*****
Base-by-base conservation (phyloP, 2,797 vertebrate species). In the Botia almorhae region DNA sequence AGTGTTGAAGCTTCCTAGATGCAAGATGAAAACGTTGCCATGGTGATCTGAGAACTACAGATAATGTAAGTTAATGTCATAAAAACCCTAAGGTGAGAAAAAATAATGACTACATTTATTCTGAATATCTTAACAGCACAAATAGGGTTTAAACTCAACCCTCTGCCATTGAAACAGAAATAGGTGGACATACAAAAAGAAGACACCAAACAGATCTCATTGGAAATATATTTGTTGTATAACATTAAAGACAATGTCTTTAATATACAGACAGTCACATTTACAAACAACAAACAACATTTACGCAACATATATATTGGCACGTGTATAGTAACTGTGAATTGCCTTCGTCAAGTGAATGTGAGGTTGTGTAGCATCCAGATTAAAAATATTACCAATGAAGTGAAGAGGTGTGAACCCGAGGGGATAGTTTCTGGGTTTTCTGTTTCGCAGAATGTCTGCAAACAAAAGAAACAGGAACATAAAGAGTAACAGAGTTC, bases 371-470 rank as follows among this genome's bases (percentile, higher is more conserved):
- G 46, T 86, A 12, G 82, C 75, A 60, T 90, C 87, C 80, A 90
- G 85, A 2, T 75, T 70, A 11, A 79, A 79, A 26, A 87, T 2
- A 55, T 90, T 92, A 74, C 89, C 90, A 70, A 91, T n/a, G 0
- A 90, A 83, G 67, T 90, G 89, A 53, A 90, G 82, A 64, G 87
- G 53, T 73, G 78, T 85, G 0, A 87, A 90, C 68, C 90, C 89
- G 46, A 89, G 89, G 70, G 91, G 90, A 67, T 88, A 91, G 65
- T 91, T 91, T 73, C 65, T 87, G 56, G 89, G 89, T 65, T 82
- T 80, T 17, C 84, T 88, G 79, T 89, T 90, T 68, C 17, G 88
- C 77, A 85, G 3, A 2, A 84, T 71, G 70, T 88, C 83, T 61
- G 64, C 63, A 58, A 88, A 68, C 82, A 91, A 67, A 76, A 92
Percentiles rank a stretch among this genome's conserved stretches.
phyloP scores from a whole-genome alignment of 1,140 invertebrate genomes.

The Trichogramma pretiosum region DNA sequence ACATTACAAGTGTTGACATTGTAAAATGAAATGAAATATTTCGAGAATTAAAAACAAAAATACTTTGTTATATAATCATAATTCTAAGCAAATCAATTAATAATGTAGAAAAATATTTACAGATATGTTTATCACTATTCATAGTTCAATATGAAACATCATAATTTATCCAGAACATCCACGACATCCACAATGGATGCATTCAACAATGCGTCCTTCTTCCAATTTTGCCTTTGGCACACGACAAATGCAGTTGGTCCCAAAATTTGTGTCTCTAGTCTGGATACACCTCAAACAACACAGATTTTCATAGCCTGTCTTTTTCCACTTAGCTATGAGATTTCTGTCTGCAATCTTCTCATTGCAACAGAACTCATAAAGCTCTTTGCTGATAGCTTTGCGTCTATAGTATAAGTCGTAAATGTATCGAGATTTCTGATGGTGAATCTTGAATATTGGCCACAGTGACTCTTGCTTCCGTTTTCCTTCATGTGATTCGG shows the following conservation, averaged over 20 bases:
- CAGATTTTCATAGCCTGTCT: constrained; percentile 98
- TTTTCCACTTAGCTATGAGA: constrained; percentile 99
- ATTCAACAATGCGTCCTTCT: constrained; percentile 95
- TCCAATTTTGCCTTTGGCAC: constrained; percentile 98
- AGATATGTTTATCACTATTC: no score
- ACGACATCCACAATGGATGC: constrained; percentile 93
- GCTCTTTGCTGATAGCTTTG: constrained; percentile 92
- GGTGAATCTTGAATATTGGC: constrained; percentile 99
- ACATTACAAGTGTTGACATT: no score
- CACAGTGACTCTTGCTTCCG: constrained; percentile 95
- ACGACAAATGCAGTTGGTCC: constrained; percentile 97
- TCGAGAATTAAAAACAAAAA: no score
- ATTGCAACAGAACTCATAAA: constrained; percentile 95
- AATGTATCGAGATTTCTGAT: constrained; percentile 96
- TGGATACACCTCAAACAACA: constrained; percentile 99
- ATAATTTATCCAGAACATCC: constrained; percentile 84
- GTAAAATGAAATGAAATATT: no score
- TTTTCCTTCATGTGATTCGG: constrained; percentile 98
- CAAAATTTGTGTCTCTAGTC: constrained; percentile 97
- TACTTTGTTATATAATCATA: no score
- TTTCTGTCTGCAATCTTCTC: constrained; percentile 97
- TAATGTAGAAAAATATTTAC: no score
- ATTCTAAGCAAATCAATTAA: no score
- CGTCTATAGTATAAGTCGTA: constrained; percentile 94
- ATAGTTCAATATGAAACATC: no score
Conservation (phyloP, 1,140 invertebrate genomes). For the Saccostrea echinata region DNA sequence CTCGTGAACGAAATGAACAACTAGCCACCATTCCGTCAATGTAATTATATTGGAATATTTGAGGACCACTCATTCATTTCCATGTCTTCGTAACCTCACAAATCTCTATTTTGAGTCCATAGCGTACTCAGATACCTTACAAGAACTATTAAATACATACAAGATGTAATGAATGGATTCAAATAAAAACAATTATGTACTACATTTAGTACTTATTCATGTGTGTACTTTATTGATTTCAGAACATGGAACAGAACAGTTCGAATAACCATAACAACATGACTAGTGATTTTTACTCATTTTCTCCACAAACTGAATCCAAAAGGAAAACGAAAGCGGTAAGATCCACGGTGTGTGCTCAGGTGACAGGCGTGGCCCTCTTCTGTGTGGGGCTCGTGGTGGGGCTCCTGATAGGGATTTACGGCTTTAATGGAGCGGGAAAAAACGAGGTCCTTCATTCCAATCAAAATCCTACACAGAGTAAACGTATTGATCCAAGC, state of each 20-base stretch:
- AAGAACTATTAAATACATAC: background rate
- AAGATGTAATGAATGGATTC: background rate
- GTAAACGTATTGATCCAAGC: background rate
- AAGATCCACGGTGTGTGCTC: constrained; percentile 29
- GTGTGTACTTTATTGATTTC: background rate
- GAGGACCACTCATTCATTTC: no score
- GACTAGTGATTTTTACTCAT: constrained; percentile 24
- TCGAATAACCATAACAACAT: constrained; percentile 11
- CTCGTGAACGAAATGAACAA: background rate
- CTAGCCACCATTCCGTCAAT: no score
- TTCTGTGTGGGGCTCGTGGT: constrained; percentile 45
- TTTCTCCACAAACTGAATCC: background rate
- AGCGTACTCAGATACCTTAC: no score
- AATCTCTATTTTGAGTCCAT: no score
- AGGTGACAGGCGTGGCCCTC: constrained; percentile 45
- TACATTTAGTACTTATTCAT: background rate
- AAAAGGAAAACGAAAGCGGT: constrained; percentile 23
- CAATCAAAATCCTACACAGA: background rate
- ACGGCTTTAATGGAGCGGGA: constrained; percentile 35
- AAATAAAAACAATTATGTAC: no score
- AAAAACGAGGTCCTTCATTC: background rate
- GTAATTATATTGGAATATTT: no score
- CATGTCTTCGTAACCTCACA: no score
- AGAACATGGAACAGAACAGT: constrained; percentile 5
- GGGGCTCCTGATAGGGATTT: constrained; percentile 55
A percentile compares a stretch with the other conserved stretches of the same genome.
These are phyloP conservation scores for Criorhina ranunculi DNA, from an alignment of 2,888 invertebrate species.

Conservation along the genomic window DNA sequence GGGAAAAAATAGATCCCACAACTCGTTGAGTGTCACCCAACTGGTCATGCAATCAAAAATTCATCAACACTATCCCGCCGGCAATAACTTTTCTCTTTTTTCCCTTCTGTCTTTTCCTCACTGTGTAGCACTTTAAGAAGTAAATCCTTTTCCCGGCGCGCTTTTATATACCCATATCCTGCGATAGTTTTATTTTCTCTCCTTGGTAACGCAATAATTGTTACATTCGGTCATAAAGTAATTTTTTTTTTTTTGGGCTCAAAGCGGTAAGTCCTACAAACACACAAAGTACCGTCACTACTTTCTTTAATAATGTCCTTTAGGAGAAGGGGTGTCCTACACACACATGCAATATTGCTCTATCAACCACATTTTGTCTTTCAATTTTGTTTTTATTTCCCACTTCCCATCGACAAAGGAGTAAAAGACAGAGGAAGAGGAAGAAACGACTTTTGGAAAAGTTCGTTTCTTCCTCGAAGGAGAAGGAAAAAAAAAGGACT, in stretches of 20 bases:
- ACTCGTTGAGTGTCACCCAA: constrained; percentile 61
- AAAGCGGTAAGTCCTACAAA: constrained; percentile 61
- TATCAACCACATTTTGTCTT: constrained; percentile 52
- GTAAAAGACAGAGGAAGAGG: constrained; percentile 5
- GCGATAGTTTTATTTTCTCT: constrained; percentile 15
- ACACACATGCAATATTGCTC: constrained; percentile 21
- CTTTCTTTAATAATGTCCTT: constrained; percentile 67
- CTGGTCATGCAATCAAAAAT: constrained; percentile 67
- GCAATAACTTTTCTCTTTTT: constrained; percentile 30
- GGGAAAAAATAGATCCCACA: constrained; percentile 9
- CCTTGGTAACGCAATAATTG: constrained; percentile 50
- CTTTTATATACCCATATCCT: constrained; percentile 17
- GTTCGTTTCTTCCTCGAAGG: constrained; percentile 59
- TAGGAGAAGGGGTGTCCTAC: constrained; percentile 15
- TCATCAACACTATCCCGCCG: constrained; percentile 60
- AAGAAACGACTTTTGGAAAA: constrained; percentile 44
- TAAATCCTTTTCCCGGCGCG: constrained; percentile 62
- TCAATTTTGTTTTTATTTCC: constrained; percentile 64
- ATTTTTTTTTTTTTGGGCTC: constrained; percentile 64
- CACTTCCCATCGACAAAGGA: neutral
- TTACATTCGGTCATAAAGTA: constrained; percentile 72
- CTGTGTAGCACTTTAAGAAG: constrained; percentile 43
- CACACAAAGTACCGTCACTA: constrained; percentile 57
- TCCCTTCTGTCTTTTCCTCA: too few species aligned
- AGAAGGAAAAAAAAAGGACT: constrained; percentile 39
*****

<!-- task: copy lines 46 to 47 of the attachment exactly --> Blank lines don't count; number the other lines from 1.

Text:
- GAGGACCACTCATTCATTTC: no score
- GACTAGTGATTTTTACTCAT: constrained; percentile 24